It was the Thursday before Labor Day in 2004 when Dr. Anthony Pucillo — whose practice deals primarily with coronary artery disease and peripheral arterial disease — got a call about a patient who needed a catheterization. The patient, a middle-aged Chappaqua man, was suffering from chest pains and shortness of breath.
“I said, ‘Fine, give me the patient’s name,’” Pucillo, who was then with Westchester Medical Center in Valhalla, recalls. “I wrote the name down.”
And did a double take.
Bill Clinton. As in former President Bill Clinton.
“I thought it would be straightforward, but it turned out to be more complicated,” Pucillo says. Because of the circumstances — the first time a former president was catheterized — “I had to do a lot of organizing, which caused some sleepless nights.”
Through it all, the former president remained his trademark convivial self. “I was probably more nervous than he was,” Pucillo says, remembering the young Secret Service agents waiting outside the operating room.
Clinton was then transferred to NewYork-Presbyterian Hospital/Columbia University Medical Center for successful bypass surgery. Four months later, the former president returned to Westchester Medical Center to dedicate a new cardiac catheterization unit to be run by Pucillo.
“I was asked to say a few words,” he recalls. “The number of reporters and photographers was overwhelming.”
Indeed, he could’ve become a celebrity doc after that. The New York Times and Charlie Gibson of “Good Morning America” came calling. “I’m not interested in that,” Pucillo says.
What he is interested in is being exactly what he is — a serious, disciplined physician on the cutting edge of arterial disease. Today he is an assistant professor in the Division of Cardiology at Columbia University Medical Center, practices at Columbia Doctors Medical Group in Hawthorne and White Plains and serves at the director of cardiac operations at NYP/Lawrence Hospital in Bronxville.
“I can’t remember a day when I thought of doing anything else,” he says during an interview at his White Plains office. “My father had a good friend who was a physician.” And the profession caught fire with him while he was a student at Mount Vernon High School. He went on to college at Johns Hopkins University in Baltimore with the idea that it was a good place for a young man with a medical career on his mind. After graduating from the Icahn School of Medicine at Mount Sinai in Manhattan, he did his internship, residency and fellowship at NewYork-Presbyterian Hospital/Columbia University Medical Center. Then he was recruited by Westchester Medical Center.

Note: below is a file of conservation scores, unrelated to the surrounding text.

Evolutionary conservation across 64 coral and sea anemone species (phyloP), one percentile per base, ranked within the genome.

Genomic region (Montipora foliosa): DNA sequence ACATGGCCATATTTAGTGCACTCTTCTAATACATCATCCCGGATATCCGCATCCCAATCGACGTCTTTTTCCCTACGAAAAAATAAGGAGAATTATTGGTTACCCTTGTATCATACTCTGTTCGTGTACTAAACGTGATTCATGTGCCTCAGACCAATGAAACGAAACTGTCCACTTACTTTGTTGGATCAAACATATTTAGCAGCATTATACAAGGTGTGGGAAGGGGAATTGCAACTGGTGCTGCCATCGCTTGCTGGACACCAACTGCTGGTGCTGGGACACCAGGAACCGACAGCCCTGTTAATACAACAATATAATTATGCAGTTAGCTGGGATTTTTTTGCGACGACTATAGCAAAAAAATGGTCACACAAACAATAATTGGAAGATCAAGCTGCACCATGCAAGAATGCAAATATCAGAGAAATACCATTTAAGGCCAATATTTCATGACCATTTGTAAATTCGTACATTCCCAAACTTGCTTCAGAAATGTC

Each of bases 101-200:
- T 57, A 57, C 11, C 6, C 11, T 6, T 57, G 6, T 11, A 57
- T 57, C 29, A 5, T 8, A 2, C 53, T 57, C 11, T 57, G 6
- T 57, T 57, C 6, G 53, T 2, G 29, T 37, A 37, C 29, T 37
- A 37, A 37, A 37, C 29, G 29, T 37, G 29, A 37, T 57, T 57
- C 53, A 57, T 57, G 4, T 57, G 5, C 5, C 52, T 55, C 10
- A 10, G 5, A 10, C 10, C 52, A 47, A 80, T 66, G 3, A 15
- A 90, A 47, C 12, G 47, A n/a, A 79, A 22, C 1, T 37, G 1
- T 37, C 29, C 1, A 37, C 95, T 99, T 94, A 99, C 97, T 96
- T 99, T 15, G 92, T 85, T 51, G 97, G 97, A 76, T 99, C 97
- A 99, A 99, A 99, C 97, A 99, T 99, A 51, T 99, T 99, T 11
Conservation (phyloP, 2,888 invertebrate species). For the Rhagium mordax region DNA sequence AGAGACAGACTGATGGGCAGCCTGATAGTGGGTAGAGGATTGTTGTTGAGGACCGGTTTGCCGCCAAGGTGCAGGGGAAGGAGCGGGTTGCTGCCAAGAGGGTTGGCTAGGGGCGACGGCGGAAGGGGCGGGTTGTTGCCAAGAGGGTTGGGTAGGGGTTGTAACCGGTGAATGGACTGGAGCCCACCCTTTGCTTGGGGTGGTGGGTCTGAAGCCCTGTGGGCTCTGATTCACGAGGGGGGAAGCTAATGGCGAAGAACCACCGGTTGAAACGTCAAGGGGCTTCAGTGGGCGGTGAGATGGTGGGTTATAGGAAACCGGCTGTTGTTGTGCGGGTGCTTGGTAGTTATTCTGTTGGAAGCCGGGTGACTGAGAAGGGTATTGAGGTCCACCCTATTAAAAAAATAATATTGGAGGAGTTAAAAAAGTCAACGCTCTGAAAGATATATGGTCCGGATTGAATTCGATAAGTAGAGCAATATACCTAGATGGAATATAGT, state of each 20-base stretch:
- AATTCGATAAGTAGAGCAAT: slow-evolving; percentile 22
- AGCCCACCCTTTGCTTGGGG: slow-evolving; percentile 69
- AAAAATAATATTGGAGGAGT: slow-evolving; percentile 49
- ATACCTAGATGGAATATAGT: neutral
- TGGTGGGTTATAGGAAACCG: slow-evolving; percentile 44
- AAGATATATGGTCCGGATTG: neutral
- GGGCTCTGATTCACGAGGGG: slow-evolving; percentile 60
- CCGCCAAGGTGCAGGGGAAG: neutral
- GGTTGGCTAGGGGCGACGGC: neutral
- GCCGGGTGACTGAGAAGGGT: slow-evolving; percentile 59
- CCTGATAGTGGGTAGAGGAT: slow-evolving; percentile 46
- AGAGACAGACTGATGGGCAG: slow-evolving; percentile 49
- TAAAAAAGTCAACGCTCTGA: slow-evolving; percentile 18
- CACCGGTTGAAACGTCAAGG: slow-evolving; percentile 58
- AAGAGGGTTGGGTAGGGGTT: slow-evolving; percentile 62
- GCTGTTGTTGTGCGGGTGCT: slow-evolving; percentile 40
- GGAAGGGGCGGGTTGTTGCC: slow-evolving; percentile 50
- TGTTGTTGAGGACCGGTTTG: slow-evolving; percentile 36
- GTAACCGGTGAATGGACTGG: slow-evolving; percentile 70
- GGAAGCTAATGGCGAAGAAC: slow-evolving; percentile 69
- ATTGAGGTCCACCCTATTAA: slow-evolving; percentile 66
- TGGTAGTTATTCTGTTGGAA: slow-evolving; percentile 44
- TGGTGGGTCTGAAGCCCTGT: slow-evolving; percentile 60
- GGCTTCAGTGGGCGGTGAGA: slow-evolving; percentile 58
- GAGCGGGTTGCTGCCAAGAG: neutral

“I thought I could bring some of the sophisticated things I had been taught to do to the center, and we did a lot of great work there.” Now he’s back with Columbia.
One of the reasons Pucillo is so enthusiastic about the heart is the great strides being made in the field of cardiology. His arterial work takes him not only to the heart but to the kidneys, the intestines and the legs, enabling him to combine mind and hand, the intellectual challenge with the actual procedure.
Due in part to new treatments, drugs and greater public understanding, “we see a lot less young men dying of acute heart attacks,” Pucillo says.
Nevertheless, heart disease remains the primary cause of death, according to the World Health Organization, followed by stroke and various lung illnesses. (In this country, heart disease is also the number-one killer, followed by cancer, accidents and stroke.)
With heart disease, “it’s a matter of seeking the right medical care for the evaluation of the symptoms,” Pucillo says. Clinton didn’t have crushing chest pain. Women may not have the classic chest and left-shoulder pain but may present with fatigue, nausea and/or shortness of breath.
In evaluating his patients, Pucillo takes a nonjudgmental approach. Shaming smokers or the obese is not for him, he says. Rather he works with the patient to find a solution to his or her coronary issues.
There is a lot that the general public can do as well, he says, and it involves well-known measures — exercise; a heart-healthy/Mediterranean diet that centers on fish, fruits, vegetables, grains and monounsaturated fats (olive oil, nuts); alcohol in moderation.
Pucillo doesn’t just talk the talk. He walks the walk, keeping his compact physique trim with careful eating and cross- and interval-training.
“Part of it is good for my own ego,” he says. “But it’s also about setting an example.”
Pucillo seems to cope with stress through a touch of whimsy: His office is decorated with sheet music covers of songs containing the word “heart,” gifts of a patient.
To which WAG adds the chorus of Mumford & Sons’ “Winter Winds”: “And my head told my heart, ‘Let love grow.’ But my heart told my head, ‘This time no, this time no.’”
It should be the other way around, we say.
“Yes,” Pucillo says with a grin.